Jim Crow's Counterculture: The Blues and Black Southerners, 1890-1945

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LSU Press, 2010 - Music - 300 pages
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In Jim Crow's Counterculture, R. A. Lawson offers a cultural history of blues musicians in the segregation era, explaining how by both accommodating and resisting Jim Crow life, blues musicians created a counterculture to incubate and nurture ideas of black individuality and citizenship. These individuals, Lawson shows, collectively demonstrate the African-American struggle during early twentieth century.

 

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User Review  - brentsimpson - LibraryThing

Insightful approach into the motivations of Blues singers over a seminal period of American social, political, and musical history. Read full review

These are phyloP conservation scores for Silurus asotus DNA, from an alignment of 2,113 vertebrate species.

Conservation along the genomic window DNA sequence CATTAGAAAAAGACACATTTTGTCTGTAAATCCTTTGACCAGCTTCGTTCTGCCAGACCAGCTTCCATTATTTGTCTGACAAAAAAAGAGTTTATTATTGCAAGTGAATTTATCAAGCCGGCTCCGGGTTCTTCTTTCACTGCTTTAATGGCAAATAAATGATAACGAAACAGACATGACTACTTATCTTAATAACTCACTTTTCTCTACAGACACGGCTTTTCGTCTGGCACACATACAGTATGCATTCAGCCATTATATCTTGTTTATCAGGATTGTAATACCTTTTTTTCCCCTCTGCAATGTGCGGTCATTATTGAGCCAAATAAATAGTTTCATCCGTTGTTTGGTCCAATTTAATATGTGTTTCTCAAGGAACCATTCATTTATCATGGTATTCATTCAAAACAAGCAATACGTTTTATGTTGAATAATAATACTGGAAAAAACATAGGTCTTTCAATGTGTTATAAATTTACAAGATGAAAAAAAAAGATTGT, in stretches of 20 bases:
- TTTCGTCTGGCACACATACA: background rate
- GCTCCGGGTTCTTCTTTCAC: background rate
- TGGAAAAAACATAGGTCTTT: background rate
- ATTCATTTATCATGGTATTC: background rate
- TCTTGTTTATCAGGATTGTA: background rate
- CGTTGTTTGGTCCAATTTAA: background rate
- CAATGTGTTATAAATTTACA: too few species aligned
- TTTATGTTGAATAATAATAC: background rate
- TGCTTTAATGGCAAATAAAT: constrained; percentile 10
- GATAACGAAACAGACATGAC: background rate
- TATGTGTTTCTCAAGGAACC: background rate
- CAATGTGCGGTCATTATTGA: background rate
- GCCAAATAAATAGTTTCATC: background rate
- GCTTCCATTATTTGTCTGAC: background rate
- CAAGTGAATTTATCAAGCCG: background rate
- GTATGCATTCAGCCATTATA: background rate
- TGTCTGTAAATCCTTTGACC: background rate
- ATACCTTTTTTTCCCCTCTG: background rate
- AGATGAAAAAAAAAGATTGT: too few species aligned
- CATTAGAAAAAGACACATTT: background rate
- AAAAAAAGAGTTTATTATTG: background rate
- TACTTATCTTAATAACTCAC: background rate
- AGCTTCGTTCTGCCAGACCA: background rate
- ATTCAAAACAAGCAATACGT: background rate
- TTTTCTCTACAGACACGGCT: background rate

Contents

Call and Response The Blues of Accommodation the Blues of Resistance
1
To Be Black Is to Be Blue The Blues Profession and Negotiating the Black Place during Jim Crow
23
Leavin the Jim Crow Town The Great Migration and the Bluess Broadening Horizon
81
Illustrations
116
Jim Crows War for Democracy The Blues People and World War I
116
Workin on the Project The Blues of the Great Flood and Great Depression
128
Uncle Sam Called Me World War II and the Blues Counterculture of Inclusion
169
Discography
201
Notes
211
Bibliography
245
Index
267
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About the author (2010)

R. A. "Stovetop" Lawson is associate professor of history at Dean College and visiting associate professor of graduate studies at Trinity College. He lives in Franklin, Massachusetts.

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